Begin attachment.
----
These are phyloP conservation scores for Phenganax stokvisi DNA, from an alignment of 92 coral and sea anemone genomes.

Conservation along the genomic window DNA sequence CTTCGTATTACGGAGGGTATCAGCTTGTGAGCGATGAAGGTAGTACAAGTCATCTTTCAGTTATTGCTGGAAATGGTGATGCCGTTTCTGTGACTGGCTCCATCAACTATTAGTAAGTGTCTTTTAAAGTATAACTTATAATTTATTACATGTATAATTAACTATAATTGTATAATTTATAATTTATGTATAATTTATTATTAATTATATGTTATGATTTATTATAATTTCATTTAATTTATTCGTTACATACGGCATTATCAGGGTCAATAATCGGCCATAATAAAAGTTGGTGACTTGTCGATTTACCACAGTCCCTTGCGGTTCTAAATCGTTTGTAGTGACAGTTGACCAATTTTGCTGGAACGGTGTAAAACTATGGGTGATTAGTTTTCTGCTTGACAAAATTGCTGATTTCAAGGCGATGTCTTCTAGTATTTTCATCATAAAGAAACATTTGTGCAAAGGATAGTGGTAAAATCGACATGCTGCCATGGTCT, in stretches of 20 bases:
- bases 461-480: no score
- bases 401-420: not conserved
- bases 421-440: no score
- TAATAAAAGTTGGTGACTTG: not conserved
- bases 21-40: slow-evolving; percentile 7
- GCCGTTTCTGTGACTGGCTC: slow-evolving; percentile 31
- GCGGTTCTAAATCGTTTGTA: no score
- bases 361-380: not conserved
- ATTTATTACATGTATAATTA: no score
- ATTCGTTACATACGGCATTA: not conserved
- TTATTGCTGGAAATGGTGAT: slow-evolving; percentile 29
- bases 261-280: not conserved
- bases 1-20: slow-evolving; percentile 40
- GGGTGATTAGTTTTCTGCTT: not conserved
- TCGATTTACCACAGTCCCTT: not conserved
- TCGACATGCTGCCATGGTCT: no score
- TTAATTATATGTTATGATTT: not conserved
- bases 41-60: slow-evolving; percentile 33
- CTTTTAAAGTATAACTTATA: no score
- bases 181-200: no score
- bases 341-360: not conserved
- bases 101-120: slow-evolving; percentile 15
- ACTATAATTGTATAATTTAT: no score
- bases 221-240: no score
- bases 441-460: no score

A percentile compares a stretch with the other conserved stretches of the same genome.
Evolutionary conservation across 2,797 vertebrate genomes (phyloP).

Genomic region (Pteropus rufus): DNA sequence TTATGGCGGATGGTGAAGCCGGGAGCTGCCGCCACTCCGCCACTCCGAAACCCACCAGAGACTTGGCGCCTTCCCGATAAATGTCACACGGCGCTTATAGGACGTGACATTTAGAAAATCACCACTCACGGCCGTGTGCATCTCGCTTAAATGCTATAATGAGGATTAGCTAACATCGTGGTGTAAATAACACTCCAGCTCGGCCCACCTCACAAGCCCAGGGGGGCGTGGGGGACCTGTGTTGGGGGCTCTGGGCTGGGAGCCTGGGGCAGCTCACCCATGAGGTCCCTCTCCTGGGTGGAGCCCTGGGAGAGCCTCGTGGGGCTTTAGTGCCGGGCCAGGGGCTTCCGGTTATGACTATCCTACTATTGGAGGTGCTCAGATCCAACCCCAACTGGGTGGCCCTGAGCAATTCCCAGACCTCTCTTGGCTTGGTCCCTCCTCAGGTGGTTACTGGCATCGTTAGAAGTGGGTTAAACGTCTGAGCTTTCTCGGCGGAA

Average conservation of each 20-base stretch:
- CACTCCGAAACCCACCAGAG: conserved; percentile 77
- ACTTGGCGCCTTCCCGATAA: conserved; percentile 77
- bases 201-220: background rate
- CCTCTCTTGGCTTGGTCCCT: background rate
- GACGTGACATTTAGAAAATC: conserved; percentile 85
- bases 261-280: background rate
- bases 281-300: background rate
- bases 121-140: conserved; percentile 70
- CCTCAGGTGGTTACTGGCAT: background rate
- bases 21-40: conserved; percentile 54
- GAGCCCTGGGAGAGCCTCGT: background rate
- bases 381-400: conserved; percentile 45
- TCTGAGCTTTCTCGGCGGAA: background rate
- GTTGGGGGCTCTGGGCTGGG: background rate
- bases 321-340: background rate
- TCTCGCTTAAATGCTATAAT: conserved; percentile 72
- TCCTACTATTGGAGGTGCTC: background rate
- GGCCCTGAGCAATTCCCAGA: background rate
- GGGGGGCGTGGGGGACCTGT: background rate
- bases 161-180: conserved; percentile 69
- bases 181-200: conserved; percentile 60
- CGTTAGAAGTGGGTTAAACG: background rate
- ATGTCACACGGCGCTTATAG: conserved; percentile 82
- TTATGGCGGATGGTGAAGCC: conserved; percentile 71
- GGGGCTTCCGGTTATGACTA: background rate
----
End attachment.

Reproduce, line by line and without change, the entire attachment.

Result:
These are phyloP conservation scores for Phenganax stokvisi DNA, from an alignment of 92 coral and sea anemone genomes.

Conservation along the genomic window DNA sequence CTTCGTATTACGGAGGGTATCAGCTTGTGAGCGATGAAGGTAGTACAAGTCATCTTTCAGTTATTGCTGGAAATGGTGATGCCGTTTCTGTGACTGGCTCCATCAACTATTAGTAAGTGTCTTTTAAAGTATAACTTATAATTTATTACATGTATAATTAACTATAATTGTATAATTTATAATTTATGTATAATTTATTATTAATTATATGTTATGATTTATTATAATTTCATTTAATTTATTCGTTACATACGGCATTATCAGGGTCAATAATCGGCCATAATAAAAGTTGGTGACTTGTCGATTTACCACAGTCCCTTGCGGTTCTAAATCGTTTGTAGTGACAGTTGACCAATTTTGCTGGAACGGTGTAAAACTATGGGTGATTAGTTTTCTGCTTGACAAAATTGCTGATTTCAAGGCGATGTCTTCTAGTATTTTCATCATAAAGAAACATTTGTGCAAAGGATAGTGGTAAAATCGACATGCTGCCATGGTCT, in stretches of 20 bases:
- bases 461-480: no score
- bases 401-420: not conserved
- bases 421-440: no score
- TAATAAAAGTTGGTGACTTG: not conserved
- bases 21-40: slow-evolving; percentile 7
- GCCGTTTCTGTGACTGGCTC: slow-evolving; percentile 31
- GCGGTTCTAAATCGTTTGTA: no score
- bases 361-380: not conserved
- ATTTATTACATGTATAATTA: no score
- ATTCGTTACATACGGCATTA: not conserved
- TTATTGCTGGAAATGGTGAT: slow-evolving; percentile 29
- bases 261-280: not conserved
- bases 1-20: slow-evolving; percentile 40
- GGGTGATTAGTTTTCTGCTT: not conserved
- TCGATTTACCACAGTCCCTT: not conserved
- TCGACATGCTGCCATGGTCT: no score
- TTAATTATATGTTATGATTT: not conserved
- bases 41-60: slow-evolving; percentile 33
- CTTTTAAAGTATAACTTATA: no score
- bases 181-200: no score
- bases 341-360: not conserved
- bases 101-120: slow-evolving; percentile 15
- ACTATAATTGTATAATTTAT: no score
- bases 221-240: no score
- bases 441-460: no score

A percentile compares a stretch with the other conserved stretches of the same genome.
Evolutionary conservation across 2,797 vertebrate genomes (phyloP).

Genomic region (Pteropus rufus): DNA sequence TTATGGCGGATGGTGAAGCCGGGAGCTGCCGCCACTCCGCCACTCCGAAACCCACCAGAGACTTGGCGCCTTCCCGATAAATGTCACACGGCGCTTATAGGACGTGACATTTAGAAAATCACCACTCACGGCCGTGTGCATCTCGCTTAAATGCTATAATGAGGATTAGCTAACATCGTGGTGTAAATAACACTCCAGCTCGGCCCACCTCACAAGCCCAGGGGGGCGTGGGGGACCTGTGTTGGGGGCTCTGGGCTGGGAGCCTGGGGCAGCTCACCCATGAGGTCCCTCTCCTGGGTGGAGCCCTGGGAGAGCCTCGTGGGGCTTTAGTGCCGGGCCAGGGGCTTCCGGTTATGACTATCCTACTATTGGAGGTGCTCAGATCCAACCCCAACTGGGTGGCCCTGAGCAATTCCCAGACCTCTCTTGGCTTGGTCCCTCCTCAGGTGGTTACTGGCATCGTTAGAAGTGGGTTAAACGTCTGAGCTTTCTCGGCGGAA

Average conservation of each 20-base stretch:
- CACTCCGAAACCCACCAGAG: conserved; percentile 77
- ACTTGGCGCCTTCCCGATAA: conserved; percentile 77
- bases 201-220: background rate
- CCTCTCTTGGCTTGGTCCCT: background rate
- GACGTGACATTTAGAAAATC: conserved; percentile 85
- bases 261-280: background rate
- bases 281-300: background rate
- bases 121-140: conserved; percentile 70
- CCTCAGGTGGTTACTGGCAT: background rate
- bases 21-40: conserved; percentile 54
- GAGCCCTGGGAGAGCCTCGT: background rate
- bases 381-400: conserved; percentile 45
- TCTGAGCTTTCTCGGCGGAA: background rate
- GTTGGGGGCTCTGGGCTGGG: background rate
- bases 321-340: background rate
- TCTCGCTTAAATGCTATAAT: conserved; percentile 72
- TCCTACTATTGGAGGTGCTC: background rate
- GGCCCTGAGCAATTCCCAGA: background rate
- GGGGGGCGTGGGGGACCTGT: background rate
- bases 161-180: conserved; percentile 69
- bases 181-200: conserved; percentile 60
- CGTTAGAAGTGGGTTAAACG: background rate
- ATGTCACACGGCGCTTATAG: conserved; percentile 82
- TTATGGCGGATGGTGAAGCC: conserved; percentile 71
- GGGGCTTCCGGTTATGACTA: background rate